One of the major points of this discussion is that what I just quoted is a fictive characterization of the FOSS community. Obviously there are places where the situation is better (e.g. the kernel mailing list), and worse (e.g. several recent keynote talks). The thing is people are people and sociological things will typically get in the way of impartiality. In this case, we're talking about when that manifests as discrimination against women. Which it does. But shouldn't.

where people can choose everything about how they present themselves[...]

Not sure about the relevance of this...

Comment Montrealers, beware! (Score 1) 289

This would be awful for people who live in Montreal...the axis that determines streets' "North/South" designation is pretty nearly NW-SE, and most people who've lived in Montreal for a while point NW when you ask them to show you N. In winter the sun rises & sets in really weird places. (or rather, it doesn't but a lot of people think it does *if* they bother to stop and think about it)

Comment Re:Dell has dropped most Linux models (Score 1) 324

Huh ?


Leftmost item is a Dell Mini 10v (as you pointed out), with Ubuntu pre-installed, and a 160GB hard drive. In fact,the page you linked to seems to have the same item (3rd from left), albeit at an inexplicably higher price (and in USD).

Who gives a shit about the "instant discount" for the Windows version?

Comment Re:Pedant Warning! (Score 2, Informative) 394

Languages are shaped by cognitive cost.

What are you talking about? Languages are shaped by a lot of things...social conventions, acquisition/induction in the face of noisy data, possible predispositions/biases towards particular analyses of novel data...but not cognitive cost. Unless you're using those words to mean something non-obvious.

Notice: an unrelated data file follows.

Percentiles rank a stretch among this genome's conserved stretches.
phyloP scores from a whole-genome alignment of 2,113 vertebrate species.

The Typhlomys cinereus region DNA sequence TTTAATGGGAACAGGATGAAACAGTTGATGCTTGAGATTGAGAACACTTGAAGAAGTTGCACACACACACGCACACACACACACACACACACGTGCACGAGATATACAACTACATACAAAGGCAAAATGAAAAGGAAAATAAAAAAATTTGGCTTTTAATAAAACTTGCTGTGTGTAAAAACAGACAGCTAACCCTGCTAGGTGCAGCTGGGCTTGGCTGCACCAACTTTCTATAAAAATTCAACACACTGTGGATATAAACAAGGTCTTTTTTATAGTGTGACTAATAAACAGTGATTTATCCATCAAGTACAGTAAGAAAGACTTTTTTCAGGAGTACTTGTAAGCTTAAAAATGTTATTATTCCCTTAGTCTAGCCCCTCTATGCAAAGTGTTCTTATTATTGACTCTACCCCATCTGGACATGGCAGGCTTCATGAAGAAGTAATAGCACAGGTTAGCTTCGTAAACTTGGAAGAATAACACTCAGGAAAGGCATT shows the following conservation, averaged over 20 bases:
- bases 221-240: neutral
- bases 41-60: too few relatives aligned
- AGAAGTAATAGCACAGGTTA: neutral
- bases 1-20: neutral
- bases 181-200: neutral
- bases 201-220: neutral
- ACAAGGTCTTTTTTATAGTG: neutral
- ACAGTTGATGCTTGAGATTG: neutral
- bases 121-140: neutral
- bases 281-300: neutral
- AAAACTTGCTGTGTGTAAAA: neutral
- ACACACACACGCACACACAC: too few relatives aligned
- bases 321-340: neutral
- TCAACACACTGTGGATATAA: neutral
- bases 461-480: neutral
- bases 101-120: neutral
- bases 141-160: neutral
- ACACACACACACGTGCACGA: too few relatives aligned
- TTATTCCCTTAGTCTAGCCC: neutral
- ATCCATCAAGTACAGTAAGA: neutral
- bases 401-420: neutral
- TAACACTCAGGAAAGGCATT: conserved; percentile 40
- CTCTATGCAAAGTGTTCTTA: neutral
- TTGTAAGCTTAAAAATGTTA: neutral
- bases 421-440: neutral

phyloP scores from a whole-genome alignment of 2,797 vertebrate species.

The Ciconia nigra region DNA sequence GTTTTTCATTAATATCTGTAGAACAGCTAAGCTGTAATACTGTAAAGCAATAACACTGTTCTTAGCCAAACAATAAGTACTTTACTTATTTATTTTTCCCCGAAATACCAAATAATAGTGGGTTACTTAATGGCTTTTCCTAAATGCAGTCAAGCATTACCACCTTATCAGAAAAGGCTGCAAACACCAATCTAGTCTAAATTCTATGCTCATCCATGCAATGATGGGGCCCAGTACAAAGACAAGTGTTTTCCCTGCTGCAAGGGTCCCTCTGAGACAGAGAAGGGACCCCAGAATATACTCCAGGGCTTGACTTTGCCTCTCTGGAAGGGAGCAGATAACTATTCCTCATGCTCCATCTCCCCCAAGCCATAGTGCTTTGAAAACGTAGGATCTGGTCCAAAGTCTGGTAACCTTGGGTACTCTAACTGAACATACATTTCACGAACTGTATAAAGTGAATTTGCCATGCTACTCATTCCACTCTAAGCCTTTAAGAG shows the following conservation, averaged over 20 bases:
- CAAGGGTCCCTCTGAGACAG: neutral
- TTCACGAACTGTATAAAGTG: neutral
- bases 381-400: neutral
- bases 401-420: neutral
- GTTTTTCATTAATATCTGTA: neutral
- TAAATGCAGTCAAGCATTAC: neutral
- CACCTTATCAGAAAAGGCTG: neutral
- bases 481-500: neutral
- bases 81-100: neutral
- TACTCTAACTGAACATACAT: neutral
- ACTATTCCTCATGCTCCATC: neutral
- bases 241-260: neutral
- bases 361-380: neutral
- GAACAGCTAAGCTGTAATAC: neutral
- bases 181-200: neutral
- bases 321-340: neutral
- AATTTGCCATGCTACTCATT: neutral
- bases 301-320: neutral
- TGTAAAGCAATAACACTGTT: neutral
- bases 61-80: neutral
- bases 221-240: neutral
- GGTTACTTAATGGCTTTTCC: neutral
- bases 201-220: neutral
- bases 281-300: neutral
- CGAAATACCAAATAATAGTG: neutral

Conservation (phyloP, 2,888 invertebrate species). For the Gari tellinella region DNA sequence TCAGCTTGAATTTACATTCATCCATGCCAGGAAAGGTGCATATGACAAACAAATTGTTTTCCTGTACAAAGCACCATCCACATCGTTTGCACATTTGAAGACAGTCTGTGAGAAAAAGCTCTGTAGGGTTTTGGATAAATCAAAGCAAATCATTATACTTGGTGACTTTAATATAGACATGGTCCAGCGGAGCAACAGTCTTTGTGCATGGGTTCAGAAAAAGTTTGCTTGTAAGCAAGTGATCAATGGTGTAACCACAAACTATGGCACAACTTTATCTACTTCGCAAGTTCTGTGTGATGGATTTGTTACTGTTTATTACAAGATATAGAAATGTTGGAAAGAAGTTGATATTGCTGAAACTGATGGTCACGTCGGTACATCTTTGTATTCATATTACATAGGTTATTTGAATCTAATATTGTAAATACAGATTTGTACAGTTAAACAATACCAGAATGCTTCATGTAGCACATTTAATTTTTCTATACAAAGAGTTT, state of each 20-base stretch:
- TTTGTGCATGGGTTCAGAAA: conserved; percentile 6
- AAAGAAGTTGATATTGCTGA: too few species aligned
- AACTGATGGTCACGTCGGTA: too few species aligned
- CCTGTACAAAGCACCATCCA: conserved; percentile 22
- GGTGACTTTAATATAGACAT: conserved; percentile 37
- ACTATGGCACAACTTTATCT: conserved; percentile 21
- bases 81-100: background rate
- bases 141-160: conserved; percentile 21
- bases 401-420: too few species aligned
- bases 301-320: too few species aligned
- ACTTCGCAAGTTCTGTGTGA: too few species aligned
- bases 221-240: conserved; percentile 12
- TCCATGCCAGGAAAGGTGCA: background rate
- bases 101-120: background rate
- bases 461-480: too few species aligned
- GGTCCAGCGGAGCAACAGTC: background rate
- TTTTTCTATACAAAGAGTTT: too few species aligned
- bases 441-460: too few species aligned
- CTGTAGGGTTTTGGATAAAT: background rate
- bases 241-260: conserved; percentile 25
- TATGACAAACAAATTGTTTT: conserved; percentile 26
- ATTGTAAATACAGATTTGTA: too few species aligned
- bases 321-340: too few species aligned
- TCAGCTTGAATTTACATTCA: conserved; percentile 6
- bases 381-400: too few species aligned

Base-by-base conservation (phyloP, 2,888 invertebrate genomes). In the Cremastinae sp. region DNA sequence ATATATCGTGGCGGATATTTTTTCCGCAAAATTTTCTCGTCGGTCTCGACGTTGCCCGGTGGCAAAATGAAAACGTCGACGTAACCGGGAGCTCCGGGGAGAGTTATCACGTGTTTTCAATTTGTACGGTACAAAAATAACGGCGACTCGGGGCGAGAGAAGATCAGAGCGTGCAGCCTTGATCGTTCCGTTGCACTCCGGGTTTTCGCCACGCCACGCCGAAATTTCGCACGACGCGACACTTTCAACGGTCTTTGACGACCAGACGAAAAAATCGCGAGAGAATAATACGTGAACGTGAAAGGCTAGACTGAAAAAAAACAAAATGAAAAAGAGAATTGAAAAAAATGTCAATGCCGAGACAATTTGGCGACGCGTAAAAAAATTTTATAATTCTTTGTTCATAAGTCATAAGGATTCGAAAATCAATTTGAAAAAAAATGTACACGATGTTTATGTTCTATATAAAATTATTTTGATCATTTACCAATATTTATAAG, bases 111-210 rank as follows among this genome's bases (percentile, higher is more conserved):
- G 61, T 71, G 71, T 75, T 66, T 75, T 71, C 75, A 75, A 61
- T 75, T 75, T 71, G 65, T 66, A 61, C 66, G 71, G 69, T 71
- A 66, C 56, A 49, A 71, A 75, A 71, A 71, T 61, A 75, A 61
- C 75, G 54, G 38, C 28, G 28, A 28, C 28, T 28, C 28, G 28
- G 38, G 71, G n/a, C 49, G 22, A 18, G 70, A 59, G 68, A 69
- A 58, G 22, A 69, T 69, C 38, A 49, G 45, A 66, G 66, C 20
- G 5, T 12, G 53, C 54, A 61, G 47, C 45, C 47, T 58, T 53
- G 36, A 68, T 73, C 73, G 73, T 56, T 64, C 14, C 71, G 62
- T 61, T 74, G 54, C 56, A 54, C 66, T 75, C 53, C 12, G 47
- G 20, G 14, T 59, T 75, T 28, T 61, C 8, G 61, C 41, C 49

This is what Steven Pinker seems not to get. There _is_ an innate language instinct, it's just not what he thinks it is. What we all share is the ability to introspect the cognitive cost of figuring out "WTH is this dude trying to convey?"

I'm no Pinker apologist (Jackendoff is better, for my money), but I'm pretty sure that there's not much that Pinker "doesn't get" about language...other than in the obvious sense that we're all on this voyage of knowledge and there are tonnes of things that we collectively don't know about language. The view of the "language instinct" espoused by Pinker has undergone a lot of revision, including by him (maybe try reading something post-1994. I recommend Words and Rules.) Also, the things that we're able to introspect about our language production ("how do I say X?") or comprehension ("what does Y mean when that person says it?") is a relatively small corner of the cognitive edifice that undergirds our linguistic knowledge. Moreover, it's rare that we have to explicitly reason through to an interpretation...most of the time there's no introspection involved at all.

One of the key insights on language is that Lempel-Ziv compression never transmits the compression dictionary.

Really? That's funny, because not a single one of the textbooks I've opened in 9 years of studying linguistics has mentioned gzip as representing one of the key insights of language.